The Bard Press Essays
Week 6 – March 10, 2021
There is one trend I talk about more with authors than any other:
The books we read for business are not really about business anymore.
Consider these classic titles:
- The One Minute Manager by Ken Blanchard
- In Search of Excellence by Tom Peters and Bob Waterman
- MegaTrends by John Nasbitt
- Positioning by Al Ries and Jack Trout
- Guerilla Marketing by Jay Conrad Levinson
- Influence by Robert Cialdini
- The Goal by Eli Goldratt and Jeff Cox
- Competitive Advantage by Michael Porter
- The E-Myth by Michael Gerber
- Out of the Crisis by Edward Deming
- Leading Change by John Kotter
All these books represent the class of business books that were published in the 1980’s. The first three titles on the list were all published in 1982 and kicked off a new trend of accessible mainstream business books. A new and growing class of middle managers needed a way to learn about topics that mattered to the businesses they work for that didn’t requires textbooks or an MBA.
Forty years later, we are still impacted by those insights into small business, marketing, strategy, operations and change management. The mental models these books created exist now in job titles, commonly used vocabulary and a host of other framing about how we think the business world works.
Now consider this list:
- StrengthsFinders 2.0 by Gallup
- Stumbling on Happiness by Daniel Gilbert
- Made To Stick by Chip Heath and Dan Heath
- Four Hour Work Week by Tim Ferris
- Start With Why by Simon Sinek
- Gifts of Imperfection by Brené Brown
- Lean Startup by Eric Ries
- Quiet by Susan Cain
- Lean In by Sheryl Sandberg
- The One Thing by Gary Keller and Jay Papasan
- The Power of Habit by Charles Duhigg
- Extreme Ownership by Jocko Willink and Leif Babin
- Grit by Angela Duckworth
These are the high impact books of the last ten years. These books represent a pool of advice wholly different from their late 20th century predecessors. They center around the individual with emphasis on meaning, power, motivation, and self-awareness.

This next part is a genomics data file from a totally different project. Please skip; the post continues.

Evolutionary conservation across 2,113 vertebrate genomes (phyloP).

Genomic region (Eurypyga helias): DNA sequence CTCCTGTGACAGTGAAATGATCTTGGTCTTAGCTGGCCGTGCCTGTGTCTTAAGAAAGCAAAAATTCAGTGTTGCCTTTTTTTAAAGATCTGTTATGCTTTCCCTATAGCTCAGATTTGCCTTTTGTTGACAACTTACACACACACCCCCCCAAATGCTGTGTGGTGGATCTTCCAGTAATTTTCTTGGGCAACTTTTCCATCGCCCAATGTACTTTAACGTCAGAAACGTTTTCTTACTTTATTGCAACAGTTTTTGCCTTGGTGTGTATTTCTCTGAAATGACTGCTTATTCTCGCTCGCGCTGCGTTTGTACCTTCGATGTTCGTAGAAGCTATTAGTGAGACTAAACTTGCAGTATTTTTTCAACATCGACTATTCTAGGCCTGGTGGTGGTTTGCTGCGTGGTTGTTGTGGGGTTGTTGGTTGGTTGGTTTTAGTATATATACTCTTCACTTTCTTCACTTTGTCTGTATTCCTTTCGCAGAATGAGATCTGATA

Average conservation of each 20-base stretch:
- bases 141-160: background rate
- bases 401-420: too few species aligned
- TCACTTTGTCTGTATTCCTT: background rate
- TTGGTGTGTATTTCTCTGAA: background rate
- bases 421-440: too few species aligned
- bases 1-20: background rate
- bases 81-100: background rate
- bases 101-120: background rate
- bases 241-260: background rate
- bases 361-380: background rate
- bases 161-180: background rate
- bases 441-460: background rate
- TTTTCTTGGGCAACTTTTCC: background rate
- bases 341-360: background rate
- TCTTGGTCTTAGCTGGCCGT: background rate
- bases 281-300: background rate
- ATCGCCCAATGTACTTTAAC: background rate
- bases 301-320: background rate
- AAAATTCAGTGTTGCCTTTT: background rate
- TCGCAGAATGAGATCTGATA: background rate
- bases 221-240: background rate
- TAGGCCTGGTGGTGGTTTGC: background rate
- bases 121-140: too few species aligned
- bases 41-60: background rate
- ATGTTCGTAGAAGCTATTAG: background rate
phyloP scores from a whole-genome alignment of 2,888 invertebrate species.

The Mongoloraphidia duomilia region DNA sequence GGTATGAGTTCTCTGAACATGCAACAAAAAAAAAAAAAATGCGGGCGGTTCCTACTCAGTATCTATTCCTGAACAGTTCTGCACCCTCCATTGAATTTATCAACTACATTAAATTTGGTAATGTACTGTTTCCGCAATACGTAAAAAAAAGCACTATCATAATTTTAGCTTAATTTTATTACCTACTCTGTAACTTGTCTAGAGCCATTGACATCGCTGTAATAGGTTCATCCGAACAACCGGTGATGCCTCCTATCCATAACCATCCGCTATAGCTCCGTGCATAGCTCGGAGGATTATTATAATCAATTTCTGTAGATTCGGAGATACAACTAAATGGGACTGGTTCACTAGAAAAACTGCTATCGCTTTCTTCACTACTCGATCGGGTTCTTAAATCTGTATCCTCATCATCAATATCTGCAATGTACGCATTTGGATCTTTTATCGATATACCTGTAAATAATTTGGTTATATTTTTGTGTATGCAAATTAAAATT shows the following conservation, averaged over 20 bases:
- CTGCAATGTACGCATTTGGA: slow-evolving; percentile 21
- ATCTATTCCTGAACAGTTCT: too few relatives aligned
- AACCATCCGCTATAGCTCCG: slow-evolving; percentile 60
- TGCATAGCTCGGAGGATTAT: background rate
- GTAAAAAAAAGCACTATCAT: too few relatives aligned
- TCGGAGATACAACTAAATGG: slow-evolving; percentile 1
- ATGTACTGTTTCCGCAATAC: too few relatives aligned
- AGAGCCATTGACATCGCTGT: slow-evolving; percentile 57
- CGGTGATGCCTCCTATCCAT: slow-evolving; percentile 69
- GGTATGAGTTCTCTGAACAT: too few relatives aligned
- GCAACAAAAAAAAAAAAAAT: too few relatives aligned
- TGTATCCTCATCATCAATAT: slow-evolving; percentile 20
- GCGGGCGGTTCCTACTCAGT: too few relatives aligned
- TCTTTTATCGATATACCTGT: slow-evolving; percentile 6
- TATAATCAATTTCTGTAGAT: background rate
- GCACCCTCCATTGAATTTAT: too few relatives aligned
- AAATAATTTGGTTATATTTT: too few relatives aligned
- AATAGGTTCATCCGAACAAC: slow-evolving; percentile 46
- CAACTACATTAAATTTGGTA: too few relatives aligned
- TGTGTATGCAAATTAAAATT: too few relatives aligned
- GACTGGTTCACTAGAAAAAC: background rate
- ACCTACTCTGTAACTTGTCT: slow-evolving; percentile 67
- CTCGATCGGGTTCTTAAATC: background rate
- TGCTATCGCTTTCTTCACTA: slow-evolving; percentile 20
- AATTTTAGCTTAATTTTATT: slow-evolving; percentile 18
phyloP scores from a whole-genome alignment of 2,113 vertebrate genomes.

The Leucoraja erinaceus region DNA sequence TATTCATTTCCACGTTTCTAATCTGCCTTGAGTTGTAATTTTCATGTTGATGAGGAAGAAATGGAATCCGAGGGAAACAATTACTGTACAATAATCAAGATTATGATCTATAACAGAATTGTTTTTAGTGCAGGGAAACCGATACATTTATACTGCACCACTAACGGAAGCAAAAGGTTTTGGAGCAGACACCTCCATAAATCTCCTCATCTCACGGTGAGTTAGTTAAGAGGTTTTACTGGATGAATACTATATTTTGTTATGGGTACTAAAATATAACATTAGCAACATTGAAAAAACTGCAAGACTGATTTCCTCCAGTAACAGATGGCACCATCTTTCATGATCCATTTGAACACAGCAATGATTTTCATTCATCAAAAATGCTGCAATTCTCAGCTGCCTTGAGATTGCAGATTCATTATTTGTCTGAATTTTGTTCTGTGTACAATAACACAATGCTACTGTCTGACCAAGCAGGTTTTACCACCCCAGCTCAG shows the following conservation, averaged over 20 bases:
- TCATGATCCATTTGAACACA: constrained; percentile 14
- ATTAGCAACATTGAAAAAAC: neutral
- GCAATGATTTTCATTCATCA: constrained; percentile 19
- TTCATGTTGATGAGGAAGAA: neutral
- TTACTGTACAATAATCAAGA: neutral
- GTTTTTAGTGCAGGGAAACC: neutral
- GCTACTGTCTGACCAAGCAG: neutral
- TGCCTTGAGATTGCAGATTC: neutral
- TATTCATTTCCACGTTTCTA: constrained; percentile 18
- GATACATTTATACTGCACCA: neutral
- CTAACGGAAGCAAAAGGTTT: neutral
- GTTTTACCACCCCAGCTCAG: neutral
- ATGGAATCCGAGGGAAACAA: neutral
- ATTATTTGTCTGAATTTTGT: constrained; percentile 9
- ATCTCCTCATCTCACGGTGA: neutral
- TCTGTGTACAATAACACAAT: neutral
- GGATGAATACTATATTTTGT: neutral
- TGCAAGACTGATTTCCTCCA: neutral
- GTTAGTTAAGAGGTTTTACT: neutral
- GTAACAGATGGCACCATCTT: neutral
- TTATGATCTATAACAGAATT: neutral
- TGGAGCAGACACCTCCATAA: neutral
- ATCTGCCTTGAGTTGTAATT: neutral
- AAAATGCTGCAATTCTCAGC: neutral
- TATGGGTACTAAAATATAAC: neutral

Rework by Jason Fried and David Heinemeier Hansson is a good example for this shifted emphasis. The book was published in 2010 and it advocated for a new set of work practices. The book questioned everything the 20th century organizational business book extolled. The value of growth, planning, work ethic, and meetings are all reframed. Good is the enemy of great says Jim Collins; good is good enough says these authors. “Hire managers of one,” they say.
For me, the popularity of these books is based in work, in the general sense of the word—”an activity involving mental or physical effort done in order to achieve a purpose or result.” We have more responsibility than ever for our own output and our own success. Our slash careers having us freelancing, moonlighting, organizing, or leading in formal and informal settings.
For the last several years, readers have told me they choose books that can have an impact across multiple aspects of their lives. They are trying to be more efficient with that time. The advice of productivity experts supports a spiritual practice. Deep research from social work informs their creativity and parenting. Entrepreneurship impacts corporate R&D and community crowdfunding. These books give us an opportunity to be more effective in areas of our life inside and outside of the office.
There will always be books about business, but observing this shift in the books we read tells us how work has changed and the growing desire we all have to improve the work we do.
For authors, this means thinking hard about the framing for your book and it can be hard to generalize, but consider these things. The focus turns towards the individual. The topics emphasize mindsets, interactions, roles and personas. These shifts allow the new learnings to be applied in a wider range of situations that the reader might find themselves in. The new self-help might be helping readers become more self-aware.